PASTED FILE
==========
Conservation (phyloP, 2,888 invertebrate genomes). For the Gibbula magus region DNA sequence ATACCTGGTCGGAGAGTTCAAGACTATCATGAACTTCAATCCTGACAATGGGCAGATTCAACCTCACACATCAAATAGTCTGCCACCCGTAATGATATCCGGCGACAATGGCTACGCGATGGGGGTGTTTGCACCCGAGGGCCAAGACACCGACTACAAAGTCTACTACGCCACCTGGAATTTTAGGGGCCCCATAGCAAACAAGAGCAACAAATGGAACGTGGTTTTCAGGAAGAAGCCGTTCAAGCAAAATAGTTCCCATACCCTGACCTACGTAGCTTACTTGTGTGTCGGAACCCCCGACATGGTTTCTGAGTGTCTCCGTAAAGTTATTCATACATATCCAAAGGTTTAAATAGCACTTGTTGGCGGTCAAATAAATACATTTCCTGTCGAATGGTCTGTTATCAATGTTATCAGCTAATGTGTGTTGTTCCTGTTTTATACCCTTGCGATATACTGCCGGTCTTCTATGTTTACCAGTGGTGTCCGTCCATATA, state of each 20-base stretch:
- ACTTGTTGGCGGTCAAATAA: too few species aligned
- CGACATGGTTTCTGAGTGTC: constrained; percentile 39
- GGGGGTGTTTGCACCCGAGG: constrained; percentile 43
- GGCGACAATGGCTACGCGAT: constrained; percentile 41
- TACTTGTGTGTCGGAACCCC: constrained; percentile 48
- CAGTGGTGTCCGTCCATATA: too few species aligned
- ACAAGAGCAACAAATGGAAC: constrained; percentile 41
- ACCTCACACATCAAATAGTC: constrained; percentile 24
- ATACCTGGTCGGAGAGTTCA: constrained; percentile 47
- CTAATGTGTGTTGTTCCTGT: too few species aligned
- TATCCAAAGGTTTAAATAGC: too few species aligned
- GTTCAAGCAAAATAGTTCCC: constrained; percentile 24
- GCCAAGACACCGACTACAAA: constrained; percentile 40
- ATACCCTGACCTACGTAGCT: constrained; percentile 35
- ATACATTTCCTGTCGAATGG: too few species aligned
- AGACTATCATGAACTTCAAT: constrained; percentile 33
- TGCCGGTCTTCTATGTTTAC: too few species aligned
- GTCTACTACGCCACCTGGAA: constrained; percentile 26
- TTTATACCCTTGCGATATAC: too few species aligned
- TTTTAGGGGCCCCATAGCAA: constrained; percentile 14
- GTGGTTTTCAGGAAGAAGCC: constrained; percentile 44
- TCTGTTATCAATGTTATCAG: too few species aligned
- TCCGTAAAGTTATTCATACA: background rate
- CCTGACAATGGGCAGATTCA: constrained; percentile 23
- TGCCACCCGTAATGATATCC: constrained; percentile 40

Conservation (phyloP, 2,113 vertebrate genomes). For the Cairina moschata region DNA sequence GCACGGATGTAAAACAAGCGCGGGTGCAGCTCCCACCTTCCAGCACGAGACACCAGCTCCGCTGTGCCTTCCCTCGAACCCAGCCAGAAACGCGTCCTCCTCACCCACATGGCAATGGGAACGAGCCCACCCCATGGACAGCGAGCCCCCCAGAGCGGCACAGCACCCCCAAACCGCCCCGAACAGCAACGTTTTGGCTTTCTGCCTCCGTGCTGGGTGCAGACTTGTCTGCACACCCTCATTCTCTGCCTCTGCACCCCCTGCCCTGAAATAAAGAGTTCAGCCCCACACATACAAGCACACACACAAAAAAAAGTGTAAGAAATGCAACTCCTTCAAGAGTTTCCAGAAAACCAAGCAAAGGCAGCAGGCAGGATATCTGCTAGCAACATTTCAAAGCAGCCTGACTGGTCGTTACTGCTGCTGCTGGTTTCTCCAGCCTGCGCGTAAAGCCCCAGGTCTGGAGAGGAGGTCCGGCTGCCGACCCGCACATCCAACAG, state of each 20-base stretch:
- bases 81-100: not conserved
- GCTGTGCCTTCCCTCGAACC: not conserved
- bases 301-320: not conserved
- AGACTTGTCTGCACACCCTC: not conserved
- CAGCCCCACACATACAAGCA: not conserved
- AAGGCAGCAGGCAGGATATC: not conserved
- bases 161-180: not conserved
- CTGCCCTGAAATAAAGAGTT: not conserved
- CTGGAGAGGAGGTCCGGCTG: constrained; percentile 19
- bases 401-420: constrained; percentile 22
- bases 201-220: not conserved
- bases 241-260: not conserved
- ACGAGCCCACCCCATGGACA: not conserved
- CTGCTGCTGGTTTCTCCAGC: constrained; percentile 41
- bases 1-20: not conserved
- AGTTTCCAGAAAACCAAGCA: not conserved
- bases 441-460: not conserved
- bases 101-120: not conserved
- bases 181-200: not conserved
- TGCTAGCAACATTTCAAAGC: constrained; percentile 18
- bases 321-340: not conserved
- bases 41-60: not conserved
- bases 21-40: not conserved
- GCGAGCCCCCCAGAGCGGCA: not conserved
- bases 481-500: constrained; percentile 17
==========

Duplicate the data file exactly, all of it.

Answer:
Conservation (phyloP, 2,888 invertebrate genomes). For the Gibbula magus region DNA sequence ATACCTGGTCGGAGAGTTCAAGACTATCATGAACTTCAATCCTGACAATGGGCAGATTCAACCTCACACATCAAATAGTCTGCCACCCGTAATGATATCCGGCGACAATGGCTACGCGATGGGGGTGTTTGCACCCGAGGGCCAAGACACCGACTACAAAGTCTACTACGCCACCTGGAATTTTAGGGGCCCCATAGCAAACAAGAGCAACAAATGGAACGTGGTTTTCAGGAAGAAGCCGTTCAAGCAAAATAGTTCCCATACCCTGACCTACGTAGCTTACTTGTGTGTCGGAACCCCCGACATGGTTTCTGAGTGTCTCCGTAAAGTTATTCATACATATCCAAAGGTTTAAATAGCACTTGTTGGCGGTCAAATAAATACATTTCCTGTCGAATGGTCTGTTATCAATGTTATCAGCTAATGTGTGTTGTTCCTGTTTTATACCCTTGCGATATACTGCCGGTCTTCTATGTTTACCAGTGGTGTCCGTCCATATA, state of each 20-base stretch:
- ACTTGTTGGCGGTCAAATAA: too few species aligned
- CGACATGGTTTCTGAGTGTC: constrained; percentile 39
- GGGGGTGTTTGCACCCGAGG: constrained; percentile 43
- GGCGACAATGGCTACGCGAT: constrained; percentile 41
- TACTTGTGTGTCGGAACCCC: constrained; percentile 48
- CAGTGGTGTCCGTCCATATA: too few species aligned
- ACAAGAGCAACAAATGGAAC: constrained; percentile 41
- ACCTCACACATCAAATAGTC: constrained; percentile 24
- ATACCTGGTCGGAGAGTTCA: constrained; percentile 47
- CTAATGTGTGTTGTTCCTGT: too few species aligned
- TATCCAAAGGTTTAAATAGC: too few species aligned
- GTTCAAGCAAAATAGTTCCC: constrained; percentile 24
- GCCAAGACACCGACTACAAA: constrained; percentile 40
- ATACCCTGACCTACGTAGCT: constrained; percentile 35
- ATACATTTCCTGTCGAATGG: too few species aligned
- AGACTATCATGAACTTCAAT: constrained; percentile 33
- TGCCGGTCTTCTATGTTTAC: too few species aligned
- GTCTACTACGCCACCTGGAA: constrained; percentile 26
- TTTATACCCTTGCGATATAC: too few species aligned
- TTTTAGGGGCCCCATAGCAA: constrained; percentile 14
- GTGGTTTTCAGGAAGAAGCC: constrained; percentile 44
- TCTGTTATCAATGTTATCAG: too few species aligned
- TCCGTAAAGTTATTCATACA: background rate
- CCTGACAATGGGCAGATTCA: constrained; percentile 23
- TGCCACCCGTAATGATATCC: constrained; percentile 40

Conservation (phyloP, 2,113 vertebrate genomes). For the Cairina moschata region DNA sequence GCACGGATGTAAAACAAGCGCGGGTGCAGCTCCCACCTTCCAGCACGAGACACCAGCTCCGCTGTGCCTTCCCTCGAACCCAGCCAGAAACGCGTCCTCCTCACCCACATGGCAATGGGAACGAGCCCACCCCATGGACAGCGAGCCCCCCAGAGCGGCACAGCACCCCCAAACCGCCCCGAACAGCAACGTTTTGGCTTTCTGCCTCCGTGCTGGGTGCAGACTTGTCTGCACACCCTCATTCTCTGCCTCTGCACCCCCTGCCCTGAAATAAAGAGTTCAGCCCCACACATACAAGCACACACACAAAAAAAAGTGTAAGAAATGCAACTCCTTCAAGAGTTTCCAGAAAACCAAGCAAAGGCAGCAGGCAGGATATCTGCTAGCAACATTTCAAAGCAGCCTGACTGGTCGTTACTGCTGCTGCTGGTTTCTCCAGCCTGCGCGTAAAGCCCCAGGTCTGGAGAGGAGGTCCGGCTGCCGACCCGCACATCCAACAG, state of each 20-base stretch:
- bases 81-100: not conserved
- GCTGTGCCTTCCCTCGAACC: not conserved
- bases 301-320: not conserved
- AGACTTGTCTGCACACCCTC: not conserved
- CAGCCCCACACATACAAGCA: not conserved
- AAGGCAGCAGGCAGGATATC: not conserved
- bases 161-180: not conserved
- CTGCCCTGAAATAAAGAGTT: not conserved
- CTGGAGAGGAGGTCCGGCTG: constrained; percentile 19
- bases 401-420: constrained; percentile 22
- bases 201-220: not conserved
- bases 241-260: not conserved
- ACGAGCCCACCCCATGGACA: not conserved
- CTGCTGCTGGTTTCTCCAGC: constrained; percentile 41
- bases 1-20: not conserved
- AGTTTCCAGAAAACCAAGCA: not conserved
- bases 441-460: not conserved
- bases 101-120: not conserved
- bases 181-200: not conserved
- TGCTAGCAACATTTCAAAGC: constrained; percentile 18
- bases 321-340: not conserved
- bases 41-60: not conserved
- bases 21-40: not conserved
- GCGAGCCCCCCAGAGCGGCA: not conserved
- bases 481-500: constrained; percentile 17